…so that the truth of the gospel might be preserved for you. (Galatians 2:5, ESV)
The preservation of the truth of the gospel is something that clearly occupied the thoughts and concerns of the Apostle Paul. He had heard that those he addressed in this letter had basically abandoned the faith they had received in favor of “a different gospel” (1:6-7), a “gospel” that caused them to desert Jesus (1:6). Of course, Paul argued that there was no other gospel, other than the gospel of grace that had been preached to them, and which they had believed. What was that gospel of grace, what was that truth?
Paul told them:
16yet we know that a person is not justified by works of the law but through faith in Jesus Christ, so we also have believed in Christ Jesus, in order to be justified by faith in Christ and not by works of the law, because by works of the law no one will be justified. (2:16, emphasis added)
Paul later wrote in the same letter:
10For all who rely on works of the law are under a curse; for it is written, ‘Cursed be everyone who does not abide by all things written in the Book of the Law, and do them’. 11Now it is evident that no one is justified before God by the law, for ‘The righteous shall live by faith’. (3:10-11)
Why would Paul make this such an issue? It is because the concern Paul was dealing with had to do with certain people Paul referred to as “those who unsettle you” (5:12), who had infiltrated the church (not unlike what Paul talked about in 2:4) telling the Gentile believers that in order for them to be truly saved, they had to become Jews first, and be circumcised. These people, Jewish Christians who more than likely came from Jerusalem, came to be known as “Judaizers”. Paul clearly condemned this heresy, going so far as to say,
If anyone is preaching to you a gospel contrary to the one you received, let him be accursed (Gr.: anathema). (1:9)
Paul was preserving the truth of the gospel.
It is so sad that even today, nearly two thousand years later, there are those who “claim” Christianity, those who “claim” to believe in Jesus, who add to the gospel for salvation. Even more disconcerting, these folks have no Biblical basis for the works they claim are necessary for salvation. This particular belief system will be addressed in a later article.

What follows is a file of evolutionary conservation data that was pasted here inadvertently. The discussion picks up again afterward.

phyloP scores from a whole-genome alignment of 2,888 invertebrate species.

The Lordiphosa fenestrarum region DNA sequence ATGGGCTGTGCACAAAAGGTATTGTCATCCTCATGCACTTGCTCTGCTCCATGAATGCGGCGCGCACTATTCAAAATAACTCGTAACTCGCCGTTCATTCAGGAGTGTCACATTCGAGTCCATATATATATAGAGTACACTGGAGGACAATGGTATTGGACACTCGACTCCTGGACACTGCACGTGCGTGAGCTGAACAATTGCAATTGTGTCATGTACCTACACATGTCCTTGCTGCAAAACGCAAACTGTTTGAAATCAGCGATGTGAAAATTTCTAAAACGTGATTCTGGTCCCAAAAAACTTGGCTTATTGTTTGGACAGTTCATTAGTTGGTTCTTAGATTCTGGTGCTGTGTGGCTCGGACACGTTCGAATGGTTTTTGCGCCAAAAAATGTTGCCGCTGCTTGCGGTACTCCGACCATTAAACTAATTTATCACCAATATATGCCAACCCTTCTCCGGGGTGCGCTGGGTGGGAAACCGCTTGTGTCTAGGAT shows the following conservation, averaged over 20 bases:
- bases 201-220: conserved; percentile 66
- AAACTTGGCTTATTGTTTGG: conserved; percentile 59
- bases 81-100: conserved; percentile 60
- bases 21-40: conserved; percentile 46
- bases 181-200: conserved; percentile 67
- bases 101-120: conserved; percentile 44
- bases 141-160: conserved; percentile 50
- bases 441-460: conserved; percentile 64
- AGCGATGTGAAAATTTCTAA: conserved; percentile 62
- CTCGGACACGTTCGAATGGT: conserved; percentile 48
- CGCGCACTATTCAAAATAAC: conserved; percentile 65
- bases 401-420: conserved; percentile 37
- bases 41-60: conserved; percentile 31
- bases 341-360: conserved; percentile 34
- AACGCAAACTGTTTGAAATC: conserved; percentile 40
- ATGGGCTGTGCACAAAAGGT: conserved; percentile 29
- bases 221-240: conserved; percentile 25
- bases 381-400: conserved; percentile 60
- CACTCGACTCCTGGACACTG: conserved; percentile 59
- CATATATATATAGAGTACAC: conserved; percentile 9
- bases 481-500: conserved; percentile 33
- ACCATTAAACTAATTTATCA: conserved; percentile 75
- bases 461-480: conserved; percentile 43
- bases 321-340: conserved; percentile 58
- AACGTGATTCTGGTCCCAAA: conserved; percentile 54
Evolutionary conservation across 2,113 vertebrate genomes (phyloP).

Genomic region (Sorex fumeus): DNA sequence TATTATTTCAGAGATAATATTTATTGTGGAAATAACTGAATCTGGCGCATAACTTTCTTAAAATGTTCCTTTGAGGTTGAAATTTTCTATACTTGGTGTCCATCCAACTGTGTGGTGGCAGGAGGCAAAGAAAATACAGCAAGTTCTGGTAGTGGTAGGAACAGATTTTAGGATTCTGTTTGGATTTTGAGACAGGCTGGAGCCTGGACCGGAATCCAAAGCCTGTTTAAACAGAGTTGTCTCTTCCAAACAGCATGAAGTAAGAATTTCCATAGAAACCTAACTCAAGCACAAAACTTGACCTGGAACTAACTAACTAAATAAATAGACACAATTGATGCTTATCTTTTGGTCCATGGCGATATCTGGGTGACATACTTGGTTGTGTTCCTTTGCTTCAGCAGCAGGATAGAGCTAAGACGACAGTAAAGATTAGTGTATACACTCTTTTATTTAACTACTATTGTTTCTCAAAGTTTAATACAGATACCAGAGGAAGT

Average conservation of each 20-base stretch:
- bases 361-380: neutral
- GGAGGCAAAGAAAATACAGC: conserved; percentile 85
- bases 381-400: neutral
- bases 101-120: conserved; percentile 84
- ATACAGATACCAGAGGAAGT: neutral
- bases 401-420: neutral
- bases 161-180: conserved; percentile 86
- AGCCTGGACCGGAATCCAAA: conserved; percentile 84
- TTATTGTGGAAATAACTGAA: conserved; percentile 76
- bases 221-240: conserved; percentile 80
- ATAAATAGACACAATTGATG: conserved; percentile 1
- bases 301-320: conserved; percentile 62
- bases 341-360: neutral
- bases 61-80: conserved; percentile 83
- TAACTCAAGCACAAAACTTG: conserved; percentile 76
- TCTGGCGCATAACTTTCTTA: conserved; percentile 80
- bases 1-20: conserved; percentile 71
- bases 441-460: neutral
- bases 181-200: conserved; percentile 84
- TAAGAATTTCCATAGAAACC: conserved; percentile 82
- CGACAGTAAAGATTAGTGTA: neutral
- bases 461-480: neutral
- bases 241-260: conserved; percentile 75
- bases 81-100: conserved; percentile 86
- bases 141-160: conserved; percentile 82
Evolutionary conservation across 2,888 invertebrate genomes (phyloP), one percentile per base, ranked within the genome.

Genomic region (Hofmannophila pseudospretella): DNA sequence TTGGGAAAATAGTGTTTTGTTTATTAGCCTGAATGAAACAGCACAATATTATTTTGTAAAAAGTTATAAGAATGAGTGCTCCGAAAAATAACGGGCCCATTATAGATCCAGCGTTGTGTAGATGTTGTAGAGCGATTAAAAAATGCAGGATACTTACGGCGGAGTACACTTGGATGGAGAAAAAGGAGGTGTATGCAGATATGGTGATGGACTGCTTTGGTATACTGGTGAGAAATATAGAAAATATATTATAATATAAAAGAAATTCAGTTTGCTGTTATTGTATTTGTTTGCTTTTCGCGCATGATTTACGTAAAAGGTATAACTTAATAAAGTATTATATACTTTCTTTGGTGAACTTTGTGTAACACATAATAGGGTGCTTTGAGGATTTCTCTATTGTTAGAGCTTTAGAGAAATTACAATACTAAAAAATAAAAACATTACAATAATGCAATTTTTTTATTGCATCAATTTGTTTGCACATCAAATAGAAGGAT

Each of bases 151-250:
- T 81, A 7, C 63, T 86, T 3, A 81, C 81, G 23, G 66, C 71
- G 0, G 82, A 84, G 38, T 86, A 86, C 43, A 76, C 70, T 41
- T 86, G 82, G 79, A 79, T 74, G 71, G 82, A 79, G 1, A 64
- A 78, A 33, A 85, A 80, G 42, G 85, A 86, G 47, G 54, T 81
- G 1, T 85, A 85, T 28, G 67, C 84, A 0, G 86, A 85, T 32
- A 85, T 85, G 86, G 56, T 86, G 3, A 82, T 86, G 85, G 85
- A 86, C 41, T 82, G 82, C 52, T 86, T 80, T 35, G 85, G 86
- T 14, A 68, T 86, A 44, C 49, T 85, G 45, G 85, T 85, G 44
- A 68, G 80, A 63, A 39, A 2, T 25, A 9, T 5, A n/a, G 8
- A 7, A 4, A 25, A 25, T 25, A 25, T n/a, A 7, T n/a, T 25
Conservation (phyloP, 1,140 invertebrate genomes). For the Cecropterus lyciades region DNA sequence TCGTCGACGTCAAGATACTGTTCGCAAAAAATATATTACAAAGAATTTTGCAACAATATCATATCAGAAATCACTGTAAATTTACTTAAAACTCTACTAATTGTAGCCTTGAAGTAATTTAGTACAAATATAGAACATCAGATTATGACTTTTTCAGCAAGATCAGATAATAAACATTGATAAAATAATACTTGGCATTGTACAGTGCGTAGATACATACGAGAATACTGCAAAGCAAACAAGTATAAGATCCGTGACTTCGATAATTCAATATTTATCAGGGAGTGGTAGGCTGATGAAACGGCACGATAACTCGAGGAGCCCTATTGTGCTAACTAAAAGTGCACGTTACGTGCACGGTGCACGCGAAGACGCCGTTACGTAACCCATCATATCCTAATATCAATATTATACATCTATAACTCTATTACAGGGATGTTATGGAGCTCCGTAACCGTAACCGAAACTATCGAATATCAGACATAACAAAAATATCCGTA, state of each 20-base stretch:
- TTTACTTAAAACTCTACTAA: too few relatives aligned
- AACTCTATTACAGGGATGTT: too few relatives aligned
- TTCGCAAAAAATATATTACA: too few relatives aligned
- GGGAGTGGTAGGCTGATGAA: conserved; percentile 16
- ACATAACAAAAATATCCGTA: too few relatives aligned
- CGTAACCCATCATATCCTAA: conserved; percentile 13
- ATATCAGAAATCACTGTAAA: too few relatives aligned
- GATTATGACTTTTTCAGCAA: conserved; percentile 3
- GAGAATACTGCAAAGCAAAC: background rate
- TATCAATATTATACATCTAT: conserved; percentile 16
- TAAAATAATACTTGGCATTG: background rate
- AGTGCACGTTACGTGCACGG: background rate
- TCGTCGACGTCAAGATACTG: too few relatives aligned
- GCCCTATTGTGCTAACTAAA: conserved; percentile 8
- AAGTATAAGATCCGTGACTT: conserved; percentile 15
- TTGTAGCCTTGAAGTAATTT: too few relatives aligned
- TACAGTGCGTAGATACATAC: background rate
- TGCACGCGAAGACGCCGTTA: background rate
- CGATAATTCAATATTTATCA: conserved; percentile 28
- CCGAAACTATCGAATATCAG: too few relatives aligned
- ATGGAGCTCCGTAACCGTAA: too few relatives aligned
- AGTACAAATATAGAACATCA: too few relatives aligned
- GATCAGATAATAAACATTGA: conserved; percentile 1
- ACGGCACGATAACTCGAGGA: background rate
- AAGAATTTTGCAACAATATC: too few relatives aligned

Then there are those who make the gospel into something it is not, by claiming all one has to do is “believe in Jesus”. James addressed this view, saying:
You believe that God is one; you do well. Even the demons believe—and shudder! (James 2:19)
This view will also be addressed in a future article.
Of course, because of the centrality of the truth that salvation is by grace alone, through faith alone, in Christ alone, having the Judaizers come in telling these new Gentile believers they had to be circumcised only heaped a burden upon them. Instead of experiencing freedom in Christ (5:1), these new believers were being subjected to the law, the law the Judaizers themselves could not keep. The Judaizers added to the gospel (circumcision), making what the people did as important as what Christ had already done.
Why in the world would the Judaizers trouble these Galatians in this way? Paul gives us the answer toward the end of the letter when he wrote:
12It is those who want to make a good showing in the flesh who would force you to be circumcised, and only in order that they may not be persecuted for the cross of Christ. 13For even those who are circumcised do not themselves keep the law, but they desire to have you circumcised that they may boast in your flesh. (6:12-13)
Really? Yes, the Judaizers were worried about what other Jews might think of them. As a result, they reinstituted the law, made the law a requirement for salvation, which completely flew in the face of the true gospel.
One can readily see the importance of preserving the truth of the gospel. Failure to do so can and does result in people taking the curse upon themselves, rendering what Christ has accomplished to “be of no advantage to you” (5:2), thereby severing themselves “from Christ” (5:4).
Future articles will address the concerns in the church today with more specificity.